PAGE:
I just wrote an article on some simple stretches you can do before engaging in physical activity. Since Achilles, Groin, Calves are prevalent injuries for individuals 40+, I thought I would write an article addressing that part of the body. What do you suggest? Here is the link to my article: http://kisardhillon.com/?p=1040
I only see the article on New Year’s Resolutions which is good, but nothing on flexibility. I think the main thing is to make sure that body is warm. I always try to start with movements similar to yoga sun salutations, tai chi and qi gong so the client is actively engaging their muscles and then help them sink deeper in the posture to increase ROM.
A good movement (especially for women with pevic floor issues) is flowing through lateral lunges to wide-legged squats to the other side in a lateral lunge and then back to center squat and up. This helps open the hips, but can also really strengthen the pelvic floor.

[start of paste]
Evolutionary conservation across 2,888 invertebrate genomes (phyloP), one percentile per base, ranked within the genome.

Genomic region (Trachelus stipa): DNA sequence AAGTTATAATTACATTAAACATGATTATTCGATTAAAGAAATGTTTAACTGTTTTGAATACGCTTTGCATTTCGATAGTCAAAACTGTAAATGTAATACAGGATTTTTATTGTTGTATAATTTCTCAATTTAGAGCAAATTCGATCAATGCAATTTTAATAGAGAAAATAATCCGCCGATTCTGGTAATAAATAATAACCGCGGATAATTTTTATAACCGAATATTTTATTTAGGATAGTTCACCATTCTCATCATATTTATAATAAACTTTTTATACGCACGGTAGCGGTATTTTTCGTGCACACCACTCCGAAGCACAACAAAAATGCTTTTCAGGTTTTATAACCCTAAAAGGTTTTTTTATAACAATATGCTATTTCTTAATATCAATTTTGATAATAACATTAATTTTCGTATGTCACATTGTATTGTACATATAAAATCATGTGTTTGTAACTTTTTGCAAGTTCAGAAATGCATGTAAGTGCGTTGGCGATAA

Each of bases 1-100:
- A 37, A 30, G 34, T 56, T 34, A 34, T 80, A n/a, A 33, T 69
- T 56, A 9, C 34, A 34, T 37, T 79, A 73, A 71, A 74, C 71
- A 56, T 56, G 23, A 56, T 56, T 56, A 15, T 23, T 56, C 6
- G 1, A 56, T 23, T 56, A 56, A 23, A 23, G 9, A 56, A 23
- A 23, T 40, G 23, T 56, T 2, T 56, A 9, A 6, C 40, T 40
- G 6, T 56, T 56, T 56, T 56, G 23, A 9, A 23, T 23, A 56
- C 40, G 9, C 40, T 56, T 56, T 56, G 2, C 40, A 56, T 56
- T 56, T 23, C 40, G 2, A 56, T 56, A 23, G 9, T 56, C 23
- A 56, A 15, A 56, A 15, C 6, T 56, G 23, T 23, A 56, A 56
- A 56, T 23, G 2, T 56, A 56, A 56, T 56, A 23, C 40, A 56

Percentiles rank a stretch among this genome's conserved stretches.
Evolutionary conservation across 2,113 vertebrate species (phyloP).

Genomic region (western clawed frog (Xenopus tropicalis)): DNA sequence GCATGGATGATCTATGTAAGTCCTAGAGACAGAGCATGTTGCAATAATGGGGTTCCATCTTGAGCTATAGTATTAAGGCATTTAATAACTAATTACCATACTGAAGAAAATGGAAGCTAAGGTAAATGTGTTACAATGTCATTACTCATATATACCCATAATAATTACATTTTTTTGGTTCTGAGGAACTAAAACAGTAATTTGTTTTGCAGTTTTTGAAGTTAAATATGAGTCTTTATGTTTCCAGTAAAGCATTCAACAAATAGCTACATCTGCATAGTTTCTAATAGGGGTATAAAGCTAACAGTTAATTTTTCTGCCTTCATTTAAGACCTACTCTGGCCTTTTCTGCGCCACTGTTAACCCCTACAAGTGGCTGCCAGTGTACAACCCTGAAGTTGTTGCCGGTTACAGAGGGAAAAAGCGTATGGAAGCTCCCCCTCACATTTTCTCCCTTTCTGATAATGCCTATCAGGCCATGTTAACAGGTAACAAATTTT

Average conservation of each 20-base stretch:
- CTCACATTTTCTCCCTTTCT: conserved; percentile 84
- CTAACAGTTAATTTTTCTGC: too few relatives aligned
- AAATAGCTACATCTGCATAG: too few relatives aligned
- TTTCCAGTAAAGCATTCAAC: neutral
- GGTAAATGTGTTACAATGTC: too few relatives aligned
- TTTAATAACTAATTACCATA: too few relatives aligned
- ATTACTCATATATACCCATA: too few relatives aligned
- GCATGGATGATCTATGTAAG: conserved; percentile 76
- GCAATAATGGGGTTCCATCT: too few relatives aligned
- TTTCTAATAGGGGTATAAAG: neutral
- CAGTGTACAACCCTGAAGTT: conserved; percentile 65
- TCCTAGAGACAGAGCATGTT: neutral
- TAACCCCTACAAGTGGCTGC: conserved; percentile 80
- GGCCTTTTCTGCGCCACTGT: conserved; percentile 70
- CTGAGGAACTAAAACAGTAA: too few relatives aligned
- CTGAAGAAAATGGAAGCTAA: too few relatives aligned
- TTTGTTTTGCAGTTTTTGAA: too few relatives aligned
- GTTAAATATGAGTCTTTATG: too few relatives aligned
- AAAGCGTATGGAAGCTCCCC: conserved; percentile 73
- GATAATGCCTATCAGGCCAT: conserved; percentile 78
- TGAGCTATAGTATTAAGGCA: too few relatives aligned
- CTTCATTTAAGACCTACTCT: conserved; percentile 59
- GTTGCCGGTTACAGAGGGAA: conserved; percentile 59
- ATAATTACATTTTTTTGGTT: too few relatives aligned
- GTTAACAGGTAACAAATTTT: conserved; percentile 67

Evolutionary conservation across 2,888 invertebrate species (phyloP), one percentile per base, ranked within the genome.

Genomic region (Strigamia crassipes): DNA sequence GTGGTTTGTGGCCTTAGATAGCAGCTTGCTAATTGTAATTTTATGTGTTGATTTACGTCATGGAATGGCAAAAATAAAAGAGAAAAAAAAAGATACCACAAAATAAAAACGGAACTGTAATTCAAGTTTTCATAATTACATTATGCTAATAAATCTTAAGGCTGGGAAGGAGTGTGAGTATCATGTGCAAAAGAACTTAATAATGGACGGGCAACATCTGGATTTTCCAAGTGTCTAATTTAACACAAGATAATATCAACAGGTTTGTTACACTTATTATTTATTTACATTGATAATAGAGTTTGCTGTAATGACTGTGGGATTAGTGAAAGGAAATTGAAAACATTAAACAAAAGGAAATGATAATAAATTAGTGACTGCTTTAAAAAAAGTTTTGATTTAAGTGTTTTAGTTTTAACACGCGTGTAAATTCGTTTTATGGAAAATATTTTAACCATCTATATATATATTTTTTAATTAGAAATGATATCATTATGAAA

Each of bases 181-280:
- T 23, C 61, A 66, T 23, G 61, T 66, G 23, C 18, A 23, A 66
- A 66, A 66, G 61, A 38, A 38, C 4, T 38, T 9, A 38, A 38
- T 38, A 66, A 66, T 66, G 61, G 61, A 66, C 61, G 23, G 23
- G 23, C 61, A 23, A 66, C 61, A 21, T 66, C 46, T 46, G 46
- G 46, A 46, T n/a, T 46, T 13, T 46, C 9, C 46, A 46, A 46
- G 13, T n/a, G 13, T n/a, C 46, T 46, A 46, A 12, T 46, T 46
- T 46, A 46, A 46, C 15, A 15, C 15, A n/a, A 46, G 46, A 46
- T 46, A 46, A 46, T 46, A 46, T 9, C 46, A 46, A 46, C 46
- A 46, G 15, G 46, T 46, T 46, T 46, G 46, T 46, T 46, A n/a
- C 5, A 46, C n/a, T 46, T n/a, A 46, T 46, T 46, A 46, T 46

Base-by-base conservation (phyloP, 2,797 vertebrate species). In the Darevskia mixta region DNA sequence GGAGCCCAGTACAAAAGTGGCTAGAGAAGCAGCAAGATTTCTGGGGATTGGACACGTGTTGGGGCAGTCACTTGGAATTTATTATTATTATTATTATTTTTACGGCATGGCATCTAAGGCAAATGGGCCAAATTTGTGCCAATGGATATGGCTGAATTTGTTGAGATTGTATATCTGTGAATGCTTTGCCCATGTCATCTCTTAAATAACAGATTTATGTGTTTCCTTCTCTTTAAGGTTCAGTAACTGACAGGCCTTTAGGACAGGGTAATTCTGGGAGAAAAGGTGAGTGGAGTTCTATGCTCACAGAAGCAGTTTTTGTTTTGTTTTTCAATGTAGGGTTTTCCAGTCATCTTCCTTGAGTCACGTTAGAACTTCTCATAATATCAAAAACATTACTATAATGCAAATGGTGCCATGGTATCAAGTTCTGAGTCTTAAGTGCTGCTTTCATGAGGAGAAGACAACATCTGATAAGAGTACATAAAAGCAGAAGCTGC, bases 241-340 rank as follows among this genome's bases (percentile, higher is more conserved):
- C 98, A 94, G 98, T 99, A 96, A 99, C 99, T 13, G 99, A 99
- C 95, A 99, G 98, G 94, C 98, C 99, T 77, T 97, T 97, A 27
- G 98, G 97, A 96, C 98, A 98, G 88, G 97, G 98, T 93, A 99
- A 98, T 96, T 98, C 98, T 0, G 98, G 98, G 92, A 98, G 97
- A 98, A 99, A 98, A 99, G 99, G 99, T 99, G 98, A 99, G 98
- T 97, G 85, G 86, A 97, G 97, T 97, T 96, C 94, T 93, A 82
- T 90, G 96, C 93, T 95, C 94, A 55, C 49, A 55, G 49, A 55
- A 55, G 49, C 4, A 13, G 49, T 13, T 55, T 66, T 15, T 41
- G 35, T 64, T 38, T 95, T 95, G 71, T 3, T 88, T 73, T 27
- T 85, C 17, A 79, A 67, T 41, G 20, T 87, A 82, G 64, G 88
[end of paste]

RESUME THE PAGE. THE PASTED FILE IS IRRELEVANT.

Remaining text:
The main thing is to make sure the muscles are warm and movements are controlled. This can help any client see major gains in strength AND flexibility.
There is little research to show that stretching actually prevents injury. In fact, most studies show that stretching before physical activity can lead to decreased performance. This is because stretching lengthens the muscle, and a lengthened muscle is a weaker muscle. To prevent injury your clients should be doing an active warmup; mimic the movements the workout or sport will do, but do so in a less intense, gradual way. If your goal is flexibility stretching should be done once warm. A good way to sneak in stretching for those who do not like to stretch is to work the opposite muscle group. For instance, to stretch the hamstrings, work the quads. This forces the opposite muscle group to relax.
The “decrease in performance” is extremely minute and it is eradicated after he completes a few sets. Its not like you can be benching 185 one day but after you stretch it will drop to 135 pounds. Unless your client is a football player and he is extremely picky about every small decrement in weight then I would say that you should not be using static stretches before the workout. I would like to further state that the decrease in performance after static stretching is still being debated. But to answer your question static stretching is very simple.